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The Telephone Girl and the Lady (1913)



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Cast overview:
The Telephone Girl
The Lady
Alfred Paget ...
The Telephone Girl's Sweetheart
Charles Hill Mailes ...
The Girl's Father
The Thief
John T. Dillon ...
The Grocery Man
Madge Kirby ...
Joseph McDermott ...
The Jewelry Salesman
Kate Bruce ...
The Lady's Friend
Gertrude Bambrick ...
The Maid
The Desk Sergeant
Walter P. Lewis ...
Undetermined Role


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Plot Keywords:

based on play | See All (1) »


Short | Drama





Release Date:

6 January 1913 (USA)  »

Filming Locations:

Company Credits

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Technical Specs


Sound Mix:

Aspect Ratio:

1.33 : 1
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Did You Know?


Prints of this film survive in the Library of Congress and the UCLA Film and Television Archives. See more »

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User Reviews

One Good Turn Deserves Another
12 November 2007 | by (Los Angeles) – See all my reviews

Mae Marsh works, happily, as an ordinary telephone operator; among the calls she places is one to the jewelry shop "Julius Jorgenson", as wealthy Claire McDowell calls to arrange a meeting about some jewels. Ms. Marsh uses her break time to see policeman suitor Alfred Paget. "The Telephone Girl and the Lady" cross paths as the former is on her way back to work, and the latter is returning home from the jewelry store. McDowell is impressed with Marsh's friendliness. They do not know Ms. McDowell is being followed by bicycle thief Harry Carey; he is planning to relieve McDowell of her jewels.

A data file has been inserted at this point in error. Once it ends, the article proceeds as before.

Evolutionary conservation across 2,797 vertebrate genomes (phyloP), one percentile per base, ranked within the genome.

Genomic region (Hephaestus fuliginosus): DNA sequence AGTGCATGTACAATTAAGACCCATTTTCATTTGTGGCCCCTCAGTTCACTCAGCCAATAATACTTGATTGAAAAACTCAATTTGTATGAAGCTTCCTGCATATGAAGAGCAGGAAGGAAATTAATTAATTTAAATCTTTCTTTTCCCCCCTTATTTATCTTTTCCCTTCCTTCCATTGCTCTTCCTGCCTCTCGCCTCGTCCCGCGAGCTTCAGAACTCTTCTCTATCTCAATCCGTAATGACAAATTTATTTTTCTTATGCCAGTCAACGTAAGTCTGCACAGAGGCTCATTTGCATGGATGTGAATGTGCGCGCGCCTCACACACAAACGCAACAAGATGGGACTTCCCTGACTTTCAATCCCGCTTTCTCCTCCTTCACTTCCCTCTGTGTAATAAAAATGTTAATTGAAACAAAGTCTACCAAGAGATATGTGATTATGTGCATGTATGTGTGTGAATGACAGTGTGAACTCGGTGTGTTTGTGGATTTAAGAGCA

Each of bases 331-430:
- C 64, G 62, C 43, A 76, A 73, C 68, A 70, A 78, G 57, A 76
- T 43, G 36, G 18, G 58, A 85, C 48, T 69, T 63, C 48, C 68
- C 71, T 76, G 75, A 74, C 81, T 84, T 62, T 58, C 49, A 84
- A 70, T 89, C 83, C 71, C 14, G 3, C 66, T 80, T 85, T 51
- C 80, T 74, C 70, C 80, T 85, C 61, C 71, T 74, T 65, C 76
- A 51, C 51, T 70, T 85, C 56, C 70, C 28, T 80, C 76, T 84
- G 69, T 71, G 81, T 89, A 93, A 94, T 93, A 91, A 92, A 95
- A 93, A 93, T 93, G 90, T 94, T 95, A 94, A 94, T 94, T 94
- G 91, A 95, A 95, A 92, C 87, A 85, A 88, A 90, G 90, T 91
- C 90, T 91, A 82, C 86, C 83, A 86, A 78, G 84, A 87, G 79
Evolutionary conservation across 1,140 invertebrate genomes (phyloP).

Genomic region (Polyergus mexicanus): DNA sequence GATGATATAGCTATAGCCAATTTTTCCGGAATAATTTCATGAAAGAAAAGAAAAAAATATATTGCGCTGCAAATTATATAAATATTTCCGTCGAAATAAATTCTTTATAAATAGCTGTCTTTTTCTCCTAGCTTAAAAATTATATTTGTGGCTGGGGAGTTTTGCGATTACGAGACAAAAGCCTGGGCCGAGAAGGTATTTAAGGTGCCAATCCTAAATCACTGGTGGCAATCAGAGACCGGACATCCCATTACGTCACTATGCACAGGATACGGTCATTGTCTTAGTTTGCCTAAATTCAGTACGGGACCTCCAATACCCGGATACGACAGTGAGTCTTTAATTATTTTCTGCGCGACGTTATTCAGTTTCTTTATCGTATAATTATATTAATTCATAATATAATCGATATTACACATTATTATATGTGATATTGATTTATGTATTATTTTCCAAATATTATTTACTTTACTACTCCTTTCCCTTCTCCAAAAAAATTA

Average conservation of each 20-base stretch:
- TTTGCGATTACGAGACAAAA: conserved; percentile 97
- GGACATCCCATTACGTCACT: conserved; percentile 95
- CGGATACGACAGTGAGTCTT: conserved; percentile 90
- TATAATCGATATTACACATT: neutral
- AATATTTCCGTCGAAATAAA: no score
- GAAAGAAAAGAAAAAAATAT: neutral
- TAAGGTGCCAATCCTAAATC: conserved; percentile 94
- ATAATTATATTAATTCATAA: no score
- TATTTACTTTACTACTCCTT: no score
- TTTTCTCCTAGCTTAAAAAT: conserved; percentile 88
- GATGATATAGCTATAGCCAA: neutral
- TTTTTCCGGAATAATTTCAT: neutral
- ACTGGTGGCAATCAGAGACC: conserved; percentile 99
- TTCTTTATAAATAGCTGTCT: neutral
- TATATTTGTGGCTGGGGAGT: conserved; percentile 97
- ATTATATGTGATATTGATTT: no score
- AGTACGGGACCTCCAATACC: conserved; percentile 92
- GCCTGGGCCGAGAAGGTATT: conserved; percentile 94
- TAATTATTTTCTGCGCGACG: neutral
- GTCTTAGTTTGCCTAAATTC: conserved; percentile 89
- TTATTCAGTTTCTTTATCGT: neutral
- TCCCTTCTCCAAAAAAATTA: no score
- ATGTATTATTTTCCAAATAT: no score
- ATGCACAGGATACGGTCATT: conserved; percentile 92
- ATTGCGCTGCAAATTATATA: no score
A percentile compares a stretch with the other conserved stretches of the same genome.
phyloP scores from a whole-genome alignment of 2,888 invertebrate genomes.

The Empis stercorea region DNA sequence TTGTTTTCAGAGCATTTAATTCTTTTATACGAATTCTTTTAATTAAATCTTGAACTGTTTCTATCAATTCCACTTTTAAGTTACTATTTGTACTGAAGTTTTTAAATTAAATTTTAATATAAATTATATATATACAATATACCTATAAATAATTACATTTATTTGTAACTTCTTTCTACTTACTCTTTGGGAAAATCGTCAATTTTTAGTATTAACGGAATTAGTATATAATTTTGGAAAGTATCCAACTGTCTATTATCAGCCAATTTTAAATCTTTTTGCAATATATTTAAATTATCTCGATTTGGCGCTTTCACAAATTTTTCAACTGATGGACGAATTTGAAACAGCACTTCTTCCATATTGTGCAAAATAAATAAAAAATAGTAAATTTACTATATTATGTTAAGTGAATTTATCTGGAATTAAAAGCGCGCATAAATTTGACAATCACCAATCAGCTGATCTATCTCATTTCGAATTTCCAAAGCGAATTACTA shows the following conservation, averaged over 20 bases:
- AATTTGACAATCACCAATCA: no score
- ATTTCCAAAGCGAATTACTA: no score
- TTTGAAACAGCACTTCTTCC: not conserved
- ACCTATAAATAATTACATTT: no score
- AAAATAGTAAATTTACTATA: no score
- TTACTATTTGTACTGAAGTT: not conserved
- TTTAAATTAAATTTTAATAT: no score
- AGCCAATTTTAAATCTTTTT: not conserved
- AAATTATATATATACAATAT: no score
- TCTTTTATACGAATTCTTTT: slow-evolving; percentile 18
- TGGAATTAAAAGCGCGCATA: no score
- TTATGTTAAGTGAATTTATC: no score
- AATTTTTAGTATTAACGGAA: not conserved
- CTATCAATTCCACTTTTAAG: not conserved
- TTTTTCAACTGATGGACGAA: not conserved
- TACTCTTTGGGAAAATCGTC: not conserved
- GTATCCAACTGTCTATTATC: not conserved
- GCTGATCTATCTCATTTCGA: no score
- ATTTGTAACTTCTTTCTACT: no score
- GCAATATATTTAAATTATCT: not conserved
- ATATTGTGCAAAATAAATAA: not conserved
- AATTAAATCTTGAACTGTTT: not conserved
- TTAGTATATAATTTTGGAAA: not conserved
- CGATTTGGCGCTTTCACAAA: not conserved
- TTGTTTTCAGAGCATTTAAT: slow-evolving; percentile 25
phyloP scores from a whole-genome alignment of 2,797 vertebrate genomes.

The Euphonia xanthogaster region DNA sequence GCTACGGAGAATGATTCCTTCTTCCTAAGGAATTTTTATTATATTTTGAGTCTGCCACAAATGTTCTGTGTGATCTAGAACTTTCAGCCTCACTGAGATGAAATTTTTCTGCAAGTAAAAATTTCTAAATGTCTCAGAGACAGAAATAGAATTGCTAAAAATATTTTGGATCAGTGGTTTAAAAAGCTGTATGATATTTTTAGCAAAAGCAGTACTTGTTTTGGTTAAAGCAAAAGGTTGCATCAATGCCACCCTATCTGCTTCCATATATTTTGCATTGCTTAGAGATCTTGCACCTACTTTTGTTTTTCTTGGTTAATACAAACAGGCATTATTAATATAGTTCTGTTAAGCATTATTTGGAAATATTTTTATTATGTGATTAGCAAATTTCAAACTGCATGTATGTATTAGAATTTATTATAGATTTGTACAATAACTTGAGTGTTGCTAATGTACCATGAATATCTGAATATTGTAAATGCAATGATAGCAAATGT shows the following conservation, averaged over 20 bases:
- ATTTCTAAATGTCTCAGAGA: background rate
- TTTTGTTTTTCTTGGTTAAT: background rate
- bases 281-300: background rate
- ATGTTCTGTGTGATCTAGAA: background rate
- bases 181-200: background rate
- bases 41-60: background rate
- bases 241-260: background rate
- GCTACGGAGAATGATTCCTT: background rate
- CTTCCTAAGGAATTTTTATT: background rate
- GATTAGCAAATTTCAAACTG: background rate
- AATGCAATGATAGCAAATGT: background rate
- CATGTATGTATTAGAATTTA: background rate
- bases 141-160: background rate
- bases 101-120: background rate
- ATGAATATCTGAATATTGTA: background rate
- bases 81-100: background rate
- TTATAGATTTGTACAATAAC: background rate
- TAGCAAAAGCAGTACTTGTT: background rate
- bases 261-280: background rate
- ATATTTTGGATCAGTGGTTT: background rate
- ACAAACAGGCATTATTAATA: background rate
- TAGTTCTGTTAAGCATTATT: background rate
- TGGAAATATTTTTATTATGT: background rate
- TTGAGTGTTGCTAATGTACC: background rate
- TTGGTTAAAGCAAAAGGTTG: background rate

Later, "The Lady" McDowell sends "The Telephone Girl" Marsh a beautiful necklace, writing, in an accompanying note, "I am asking you to accept this token in appreciation of your promptness and painstaking efforts to please." From her telephone operator position, Marsh calls to thank McDowell for the gift. While the two women converse, burglar Carey sneaks enters McDowell's house, placing "The Lady" in great danger! Marsh hears McDowell being assaulted at the other end of her telephone line - will she be able to rescue McDowell from Carey's clutches?

D.W. Griffith, G.W. Bitzer and the good folks at Biograph deliver another winner. The location scenes are beautiful; generous amounts of early 1900s New York scenery are displayed on screen. The Biograph players perform an exciting story well. Carey is particularly menacing in his scene with McDowell; adding an amorous edge to his attack. Marsh is also notable; she is both expressive and natural, in a thoroughly charming performance. The story is a little confusing, however; it is adapted from a play, where some further explanation of story elements and character motivations may be clearer.

****** The Telephone Girl and the Lady (1/6/13) D.W. Griffith ~ Mae Marsh, Claire McDowell, Harry Carey

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